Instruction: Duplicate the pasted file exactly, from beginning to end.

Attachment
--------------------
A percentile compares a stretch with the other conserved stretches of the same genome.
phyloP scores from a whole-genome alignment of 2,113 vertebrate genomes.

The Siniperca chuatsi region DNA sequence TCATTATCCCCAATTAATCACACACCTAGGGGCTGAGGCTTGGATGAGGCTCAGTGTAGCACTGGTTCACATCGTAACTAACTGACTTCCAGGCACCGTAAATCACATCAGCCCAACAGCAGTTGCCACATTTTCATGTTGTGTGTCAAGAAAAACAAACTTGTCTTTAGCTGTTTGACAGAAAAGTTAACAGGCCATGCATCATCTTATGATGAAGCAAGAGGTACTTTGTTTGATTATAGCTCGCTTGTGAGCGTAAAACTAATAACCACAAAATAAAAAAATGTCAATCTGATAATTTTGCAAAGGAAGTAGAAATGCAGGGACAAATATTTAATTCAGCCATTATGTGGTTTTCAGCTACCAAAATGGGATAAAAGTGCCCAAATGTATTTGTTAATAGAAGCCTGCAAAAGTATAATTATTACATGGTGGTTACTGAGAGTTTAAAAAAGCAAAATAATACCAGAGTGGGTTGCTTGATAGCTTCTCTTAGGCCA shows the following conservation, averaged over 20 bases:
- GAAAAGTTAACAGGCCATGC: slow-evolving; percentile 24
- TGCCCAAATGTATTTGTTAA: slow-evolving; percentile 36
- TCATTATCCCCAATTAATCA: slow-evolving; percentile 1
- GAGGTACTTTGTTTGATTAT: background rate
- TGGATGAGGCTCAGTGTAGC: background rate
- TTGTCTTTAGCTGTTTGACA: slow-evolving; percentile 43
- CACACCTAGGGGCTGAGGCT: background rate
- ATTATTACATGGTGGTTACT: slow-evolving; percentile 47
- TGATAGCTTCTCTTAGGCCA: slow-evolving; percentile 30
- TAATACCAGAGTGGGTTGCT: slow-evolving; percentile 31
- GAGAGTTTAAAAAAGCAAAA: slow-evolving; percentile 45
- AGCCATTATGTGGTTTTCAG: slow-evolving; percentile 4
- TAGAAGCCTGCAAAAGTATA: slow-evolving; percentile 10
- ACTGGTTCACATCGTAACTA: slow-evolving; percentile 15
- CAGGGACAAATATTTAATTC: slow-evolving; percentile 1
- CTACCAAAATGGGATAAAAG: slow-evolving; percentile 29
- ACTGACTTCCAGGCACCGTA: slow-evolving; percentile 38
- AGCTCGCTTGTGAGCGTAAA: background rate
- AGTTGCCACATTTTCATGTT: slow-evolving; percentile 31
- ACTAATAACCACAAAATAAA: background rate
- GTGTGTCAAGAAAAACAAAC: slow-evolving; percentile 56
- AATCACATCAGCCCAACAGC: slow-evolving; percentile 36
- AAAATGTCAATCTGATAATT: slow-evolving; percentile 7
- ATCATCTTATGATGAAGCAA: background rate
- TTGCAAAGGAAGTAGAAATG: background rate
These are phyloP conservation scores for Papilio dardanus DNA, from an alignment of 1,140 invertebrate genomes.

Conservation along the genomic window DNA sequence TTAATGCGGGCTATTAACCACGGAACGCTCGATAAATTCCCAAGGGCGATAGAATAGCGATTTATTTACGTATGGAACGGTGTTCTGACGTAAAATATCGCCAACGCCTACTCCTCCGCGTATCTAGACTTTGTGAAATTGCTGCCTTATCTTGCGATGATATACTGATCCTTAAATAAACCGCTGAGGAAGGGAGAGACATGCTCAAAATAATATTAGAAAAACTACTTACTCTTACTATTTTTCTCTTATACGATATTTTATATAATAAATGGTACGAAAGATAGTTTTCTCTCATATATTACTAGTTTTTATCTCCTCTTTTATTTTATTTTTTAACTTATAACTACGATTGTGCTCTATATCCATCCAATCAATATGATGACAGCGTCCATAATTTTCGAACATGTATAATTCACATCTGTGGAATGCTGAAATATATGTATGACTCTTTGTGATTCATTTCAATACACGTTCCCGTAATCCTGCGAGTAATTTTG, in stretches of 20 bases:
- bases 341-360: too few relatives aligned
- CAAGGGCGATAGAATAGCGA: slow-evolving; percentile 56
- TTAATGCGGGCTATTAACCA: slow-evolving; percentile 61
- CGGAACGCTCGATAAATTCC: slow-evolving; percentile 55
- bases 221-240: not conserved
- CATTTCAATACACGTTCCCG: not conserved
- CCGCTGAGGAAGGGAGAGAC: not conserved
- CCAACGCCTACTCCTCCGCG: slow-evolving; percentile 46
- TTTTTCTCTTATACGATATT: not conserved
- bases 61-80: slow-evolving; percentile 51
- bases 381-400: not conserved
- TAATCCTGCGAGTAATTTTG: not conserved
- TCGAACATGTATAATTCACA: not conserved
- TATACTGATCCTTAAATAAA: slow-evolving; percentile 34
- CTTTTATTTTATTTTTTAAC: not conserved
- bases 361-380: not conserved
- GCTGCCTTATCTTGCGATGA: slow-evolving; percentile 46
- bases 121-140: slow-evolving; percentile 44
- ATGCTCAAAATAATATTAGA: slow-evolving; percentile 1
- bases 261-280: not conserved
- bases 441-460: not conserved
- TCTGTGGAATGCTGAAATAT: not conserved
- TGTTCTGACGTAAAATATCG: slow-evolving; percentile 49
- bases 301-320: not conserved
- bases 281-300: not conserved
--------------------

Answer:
A percentile compares a stretch with the other conserved stretches of the same genome.
phyloP scores from a whole-genome alignment of 2,113 vertebrate genomes.

The Siniperca chuatsi region DNA sequence TCATTATCCCCAATTAATCACACACCTAGGGGCTGAGGCTTGGATGAGGCTCAGTGTAGCACTGGTTCACATCGTAACTAACTGACTTCCAGGCACCGTAAATCACATCAGCCCAACAGCAGTTGCCACATTTTCATGTTGTGTGTCAAGAAAAACAAACTTGTCTTTAGCTGTTTGACAGAAAAGTTAACAGGCCATGCATCATCTTATGATGAAGCAAGAGGTACTTTGTTTGATTATAGCTCGCTTGTGAGCGTAAAACTAATAACCACAAAATAAAAAAATGTCAATCTGATAATTTTGCAAAGGAAGTAGAAATGCAGGGACAAATATTTAATTCAGCCATTATGTGGTTTTCAGCTACCAAAATGGGATAAAAGTGCCCAAATGTATTTGTTAATAGAAGCCTGCAAAAGTATAATTATTACATGGTGGTTACTGAGAGTTTAAAAAAGCAAAATAATACCAGAGTGGGTTGCTTGATAGCTTCTCTTAGGCCA shows the following conservation, averaged over 20 bases:
- GAAAAGTTAACAGGCCATGC: slow-evolving; percentile 24
- TGCCCAAATGTATTTGTTAA: slow-evolving; percentile 36
- TCATTATCCCCAATTAATCA: slow-evolving; percentile 1
- GAGGTACTTTGTTTGATTAT: background rate
- TGGATGAGGCTCAGTGTAGC: background rate
- TTGTCTTTAGCTGTTTGACA: slow-evolving; percentile 43
- CACACCTAGGGGCTGAGGCT: background rate
- ATTATTACATGGTGGTTACT: slow-evolving; percentile 47
- TGATAGCTTCTCTTAGGCCA: slow-evolving; percentile 30
- TAATACCAGAGTGGGTTGCT: slow-evolving; percentile 31
- GAGAGTTTAAAAAAGCAAAA: slow-evolving; percentile 45
- AGCCATTATGTGGTTTTCAG: slow-evolving; percentile 4
- TAGAAGCCTGCAAAAGTATA: slow-evolving; percentile 10
- ACTGGTTCACATCGTAACTA: slow-evolving; percentile 15
- CAGGGACAAATATTTAATTC: slow-evolving; percentile 1
- CTACCAAAATGGGATAAAAG: slow-evolving; percentile 29
- ACTGACTTCCAGGCACCGTA: slow-evolving; percentile 38
- AGCTCGCTTGTGAGCGTAAA: background rate
- AGTTGCCACATTTTCATGTT: slow-evolving; percentile 31
- ACTAATAACCACAAAATAAA: background rate
- GTGTGTCAAGAAAAACAAAC: slow-evolving; percentile 56
- AATCACATCAGCCCAACAGC: slow-evolving; percentile 36
- AAAATGTCAATCTGATAATT: slow-evolving; percentile 7
- ATCATCTTATGATGAAGCAA: background rate
- TTGCAAAGGAAGTAGAAATG: background rate
These are phyloP conservation scores for Papilio dardanus DNA, from an alignment of 1,140 invertebrate genomes.

Conservation along the genomic window DNA sequence TTAATGCGGGCTATTAACCACGGAACGCTCGATAAATTCCCAAGGGCGATAGAATAGCGATTTATTTACGTATGGAACGGTGTTCTGACGTAAAATATCGCCAACGCCTACTCCTCCGCGTATCTAGACTTTGTGAAATTGCTGCCTTATCTTGCGATGATATACTGATCCTTAAATAAACCGCTGAGGAAGGGAGAGACATGCTCAAAATAATATTAGAAAAACTACTTACTCTTACTATTTTTCTCTTATACGATATTTTATATAATAAATGGTACGAAAGATAGTTTTCTCTCATATATTACTAGTTTTTATCTCCTCTTTTATTTTATTTTTTAACTTATAACTACGATTGTGCTCTATATCCATCCAATCAATATGATGACAGCGTCCATAATTTTCGAACATGTATAATTCACATCTGTGGAATGCTGAAATATATGTATGACTCTTTGTGATTCATTTCAATACACGTTCCCGTAATCCTGCGAGTAATTTTG, in stretches of 20 bases:
- bases 341-360: too few relatives aligned
- CAAGGGCGATAGAATAGCGA: slow-evolving; percentile 56
- TTAATGCGGGCTATTAACCA: slow-evolving; percentile 61
- CGGAACGCTCGATAAATTCC: slow-evolving; percentile 55
- bases 221-240: not conserved
- CATTTCAATACACGTTCCCG: not conserved
- CCGCTGAGGAAGGGAGAGAC: not conserved
- CCAACGCCTACTCCTCCGCG: slow-evolving; percentile 46
- TTTTTCTCTTATACGATATT: not conserved
- bases 61-80: slow-evolving; percentile 51
- bases 381-400: not conserved
- TAATCCTGCGAGTAATTTTG: not conserved
- TCGAACATGTATAATTCACA: not conserved
- TATACTGATCCTTAAATAAA: slow-evolving; percentile 34
- CTTTTATTTTATTTTTTAAC: not conserved
- bases 361-380: not conserved
- GCTGCCTTATCTTGCGATGA: slow-evolving; percentile 46
- bases 121-140: slow-evolving; percentile 44
- ATGCTCAAAATAATATTAGA: slow-evolving; percentile 1
- bases 261-280: not conserved
- bases 441-460: not conserved
- TCTGTGGAATGCTGAAATAT: not conserved
- TGTTCTGACGTAAAATATCG: slow-evolving; percentile 49
- bases 301-320: not conserved
- bases 281-300: not conserved